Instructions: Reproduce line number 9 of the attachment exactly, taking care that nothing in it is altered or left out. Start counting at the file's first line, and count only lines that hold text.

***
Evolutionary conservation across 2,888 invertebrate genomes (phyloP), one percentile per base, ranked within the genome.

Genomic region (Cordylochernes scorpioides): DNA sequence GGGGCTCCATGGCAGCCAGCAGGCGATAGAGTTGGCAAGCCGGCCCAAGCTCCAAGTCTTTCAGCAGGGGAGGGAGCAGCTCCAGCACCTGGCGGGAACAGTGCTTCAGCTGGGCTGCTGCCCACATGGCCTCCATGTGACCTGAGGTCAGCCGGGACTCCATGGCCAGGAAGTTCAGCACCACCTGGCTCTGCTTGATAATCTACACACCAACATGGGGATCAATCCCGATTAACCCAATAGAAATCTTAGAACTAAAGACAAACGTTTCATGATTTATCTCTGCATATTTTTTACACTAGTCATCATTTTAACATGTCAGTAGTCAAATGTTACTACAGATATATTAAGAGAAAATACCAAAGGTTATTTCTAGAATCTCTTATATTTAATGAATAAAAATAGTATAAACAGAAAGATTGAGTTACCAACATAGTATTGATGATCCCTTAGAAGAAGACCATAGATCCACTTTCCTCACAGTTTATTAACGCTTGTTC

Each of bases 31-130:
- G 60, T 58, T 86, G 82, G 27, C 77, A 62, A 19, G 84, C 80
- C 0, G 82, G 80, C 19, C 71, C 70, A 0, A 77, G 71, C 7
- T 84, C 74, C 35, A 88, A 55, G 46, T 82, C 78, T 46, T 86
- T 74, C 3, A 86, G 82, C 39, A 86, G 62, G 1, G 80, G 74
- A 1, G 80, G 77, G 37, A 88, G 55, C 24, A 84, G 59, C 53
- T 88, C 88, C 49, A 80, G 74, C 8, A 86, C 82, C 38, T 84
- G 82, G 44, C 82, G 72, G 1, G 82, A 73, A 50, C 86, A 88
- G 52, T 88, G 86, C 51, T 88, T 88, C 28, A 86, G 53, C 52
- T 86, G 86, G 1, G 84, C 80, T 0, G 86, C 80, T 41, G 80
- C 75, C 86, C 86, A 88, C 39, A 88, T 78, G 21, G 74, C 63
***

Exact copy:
- T 88, C 88, C 49, A 80, G 74, C 8, A 86, C 82, C 38, T 84